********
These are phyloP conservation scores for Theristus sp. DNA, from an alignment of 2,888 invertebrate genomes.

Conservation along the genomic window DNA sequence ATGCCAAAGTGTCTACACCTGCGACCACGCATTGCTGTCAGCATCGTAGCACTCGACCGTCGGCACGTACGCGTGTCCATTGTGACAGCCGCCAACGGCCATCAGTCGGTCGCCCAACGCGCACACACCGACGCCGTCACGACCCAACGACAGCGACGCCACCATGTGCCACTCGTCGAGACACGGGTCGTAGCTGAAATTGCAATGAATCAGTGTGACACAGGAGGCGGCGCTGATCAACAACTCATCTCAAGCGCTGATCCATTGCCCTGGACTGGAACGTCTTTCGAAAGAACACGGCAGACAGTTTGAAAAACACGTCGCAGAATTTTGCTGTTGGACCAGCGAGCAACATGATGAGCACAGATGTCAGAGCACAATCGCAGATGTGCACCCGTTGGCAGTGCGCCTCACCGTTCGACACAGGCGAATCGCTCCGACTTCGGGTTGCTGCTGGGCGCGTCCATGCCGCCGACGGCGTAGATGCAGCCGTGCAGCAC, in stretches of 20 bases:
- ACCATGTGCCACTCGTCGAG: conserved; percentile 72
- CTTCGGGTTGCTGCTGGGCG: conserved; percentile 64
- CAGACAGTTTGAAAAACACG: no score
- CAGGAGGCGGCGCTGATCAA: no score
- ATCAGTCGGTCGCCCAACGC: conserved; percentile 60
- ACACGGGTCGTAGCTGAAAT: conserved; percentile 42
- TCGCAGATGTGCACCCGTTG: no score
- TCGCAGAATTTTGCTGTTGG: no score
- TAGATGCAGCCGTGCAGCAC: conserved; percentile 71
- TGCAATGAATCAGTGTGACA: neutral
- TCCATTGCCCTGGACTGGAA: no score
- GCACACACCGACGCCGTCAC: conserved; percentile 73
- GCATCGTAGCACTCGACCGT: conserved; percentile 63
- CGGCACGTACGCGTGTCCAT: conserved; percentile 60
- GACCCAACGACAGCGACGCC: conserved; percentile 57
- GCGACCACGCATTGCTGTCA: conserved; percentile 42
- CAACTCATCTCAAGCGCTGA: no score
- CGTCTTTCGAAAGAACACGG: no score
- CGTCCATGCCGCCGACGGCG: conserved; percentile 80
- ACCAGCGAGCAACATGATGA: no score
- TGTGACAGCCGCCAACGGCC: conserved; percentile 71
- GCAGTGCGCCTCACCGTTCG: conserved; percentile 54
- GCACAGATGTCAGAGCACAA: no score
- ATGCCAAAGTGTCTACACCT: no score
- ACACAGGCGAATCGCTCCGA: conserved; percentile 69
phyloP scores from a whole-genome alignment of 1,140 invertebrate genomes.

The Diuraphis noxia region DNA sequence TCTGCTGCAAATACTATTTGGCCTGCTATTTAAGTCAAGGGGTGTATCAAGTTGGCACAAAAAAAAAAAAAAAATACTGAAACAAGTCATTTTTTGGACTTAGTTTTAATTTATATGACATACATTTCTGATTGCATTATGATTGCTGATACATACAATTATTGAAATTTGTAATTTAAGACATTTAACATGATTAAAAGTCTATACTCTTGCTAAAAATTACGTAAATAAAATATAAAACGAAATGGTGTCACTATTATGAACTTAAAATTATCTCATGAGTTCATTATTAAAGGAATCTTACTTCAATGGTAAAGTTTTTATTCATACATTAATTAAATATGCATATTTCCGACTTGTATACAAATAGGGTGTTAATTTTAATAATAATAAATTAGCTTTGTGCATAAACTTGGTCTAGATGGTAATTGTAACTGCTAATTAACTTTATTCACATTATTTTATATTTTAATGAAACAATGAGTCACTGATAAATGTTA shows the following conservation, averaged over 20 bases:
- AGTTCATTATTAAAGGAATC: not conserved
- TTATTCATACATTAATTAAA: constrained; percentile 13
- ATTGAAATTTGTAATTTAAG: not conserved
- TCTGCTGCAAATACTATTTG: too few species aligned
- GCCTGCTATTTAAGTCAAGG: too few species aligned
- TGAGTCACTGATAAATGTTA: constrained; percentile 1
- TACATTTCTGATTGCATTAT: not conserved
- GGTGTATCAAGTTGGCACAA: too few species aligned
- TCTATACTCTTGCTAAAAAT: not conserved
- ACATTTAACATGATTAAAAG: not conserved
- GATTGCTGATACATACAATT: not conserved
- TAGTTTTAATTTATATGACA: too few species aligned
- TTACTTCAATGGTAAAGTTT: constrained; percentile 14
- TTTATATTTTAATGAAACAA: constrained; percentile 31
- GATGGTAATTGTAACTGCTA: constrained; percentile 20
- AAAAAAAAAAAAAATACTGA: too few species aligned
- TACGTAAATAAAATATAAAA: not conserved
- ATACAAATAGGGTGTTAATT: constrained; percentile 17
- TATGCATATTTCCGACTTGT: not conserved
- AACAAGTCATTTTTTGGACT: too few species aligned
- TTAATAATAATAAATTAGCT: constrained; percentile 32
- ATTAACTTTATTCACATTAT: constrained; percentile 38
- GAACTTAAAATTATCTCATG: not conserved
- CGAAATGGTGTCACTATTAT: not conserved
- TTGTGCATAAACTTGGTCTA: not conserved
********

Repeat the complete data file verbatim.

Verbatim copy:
These are phyloP conservation scores for Theristus sp. DNA, from an alignment of 2,888 invertebrate genomes.

Conservation along the genomic window DNA sequence ATGCCAAAGTGTCTACACCTGCGACCACGCATTGCTGTCAGCATCGTAGCACTCGACCGTCGGCACGTACGCGTGTCCATTGTGACAGCCGCCAACGGCCATCAGTCGGTCGCCCAACGCGCACACACCGACGCCGTCACGACCCAACGACAGCGACGCCACCATGTGCCACTCGTCGAGACACGGGTCGTAGCTGAAATTGCAATGAATCAGTGTGACACAGGAGGCGGCGCTGATCAACAACTCATCTCAAGCGCTGATCCATTGCCCTGGACTGGAACGTCTTTCGAAAGAACACGGCAGACAGTTTGAAAAACACGTCGCAGAATTTTGCTGTTGGACCAGCGAGCAACATGATGAGCACAGATGTCAGAGCACAATCGCAGATGTGCACCCGTTGGCAGTGCGCCTCACCGTTCGACACAGGCGAATCGCTCCGACTTCGGGTTGCTGCTGGGCGCGTCCATGCCGCCGACGGCGTAGATGCAGCCGTGCAGCAC, in stretches of 20 bases:
- ACCATGTGCCACTCGTCGAG: conserved; percentile 72
- CTTCGGGTTGCTGCTGGGCG: conserved; percentile 64
- CAGACAGTTTGAAAAACACG: no score
- CAGGAGGCGGCGCTGATCAA: no score
- ATCAGTCGGTCGCCCAACGC: conserved; percentile 60
- ACACGGGTCGTAGCTGAAAT: conserved; percentile 42
- TCGCAGATGTGCACCCGTTG: no score
- TCGCAGAATTTTGCTGTTGG: no score
- TAGATGCAGCCGTGCAGCAC: conserved; percentile 71
- TGCAATGAATCAGTGTGACA: neutral
- TCCATTGCCCTGGACTGGAA: no score
- GCACACACCGACGCCGTCAC: conserved; percentile 73
- GCATCGTAGCACTCGACCGT: conserved; percentile 63
- CGGCACGTACGCGTGTCCAT: conserved; percentile 60
- GACCCAACGACAGCGACGCC: conserved; percentile 57
- GCGACCACGCATTGCTGTCA: conserved; percentile 42
- CAACTCATCTCAAGCGCTGA: no score
- CGTCTTTCGAAAGAACACGG: no score
- CGTCCATGCCGCCGACGGCG: conserved; percentile 80
- ACCAGCGAGCAACATGATGA: no score
- TGTGACAGCCGCCAACGGCC: conserved; percentile 71
- GCAGTGCGCCTCACCGTTCG: conserved; percentile 54
- GCACAGATGTCAGAGCACAA: no score
- ATGCCAAAGTGTCTACACCT: no score
- ACACAGGCGAATCGCTCCGA: conserved; percentile 69
phyloP scores from a whole-genome alignment of 1,140 invertebrate genomes.

The Diuraphis noxia region DNA sequence TCTGCTGCAAATACTATTTGGCCTGCTATTTAAGTCAAGGGGTGTATCAAGTTGGCACAAAAAAAAAAAAAAAATACTGAAACAAGTCATTTTTTGGACTTAGTTTTAATTTATATGACATACATTTCTGATTGCATTATGATTGCTGATACATACAATTATTGAAATTTGTAATTTAAGACATTTAACATGATTAAAAGTCTATACTCTTGCTAAAAATTACGTAAATAAAATATAAAACGAAATGGTGTCACTATTATGAACTTAAAATTATCTCATGAGTTCATTATTAAAGGAATCTTACTTCAATGGTAAAGTTTTTATTCATACATTAATTAAATATGCATATTTCCGACTTGTATACAAATAGGGTGTTAATTTTAATAATAATAAATTAGCTTTGTGCATAAACTTGGTCTAGATGGTAATTGTAACTGCTAATTAACTTTATTCACATTATTTTATATTTTAATGAAACAATGAGTCACTGATAAATGTTA shows the following conservation, averaged over 20 bases:
- AGTTCATTATTAAAGGAATC: not conserved
- TTATTCATACATTAATTAAA: constrained; percentile 13
- ATTGAAATTTGTAATTTAAG: not conserved
- TCTGCTGCAAATACTATTTG: too few species aligned
- GCCTGCTATTTAAGTCAAGG: too few species aligned
- TGAGTCACTGATAAATGTTA: constrained; percentile 1
- TACATTTCTGATTGCATTAT: not conserved
- GGTGTATCAAGTTGGCACAA: too few species aligned
- TCTATACTCTTGCTAAAAAT: not conserved
- ACATTTAACATGATTAAAAG: not conserved
- GATTGCTGATACATACAATT: not conserved
- TAGTTTTAATTTATATGACA: too few species aligned
- TTACTTCAATGGTAAAGTTT: constrained; percentile 14
- TTTATATTTTAATGAAACAA: constrained; percentile 31
- GATGGTAATTGTAACTGCTA: constrained; percentile 20
- AAAAAAAAAAAAAATACTGA: too few species aligned
- TACGTAAATAAAATATAAAA: not conserved
- ATACAAATAGGGTGTTAATT: constrained; percentile 17
- TATGCATATTTCCGACTTGT: not conserved
- AACAAGTCATTTTTTGGACT: too few species aligned
- TTAATAATAATAAATTAGCT: constrained; percentile 32
- ATTAACTTTATTCACATTAT: constrained; percentile 38
- GAACTTAAAATTATCTCATG: not conserved
- CGAAATGGTGTCACTATTAT: not conserved
- TTGTGCATAAACTTGGTCTA: not conserved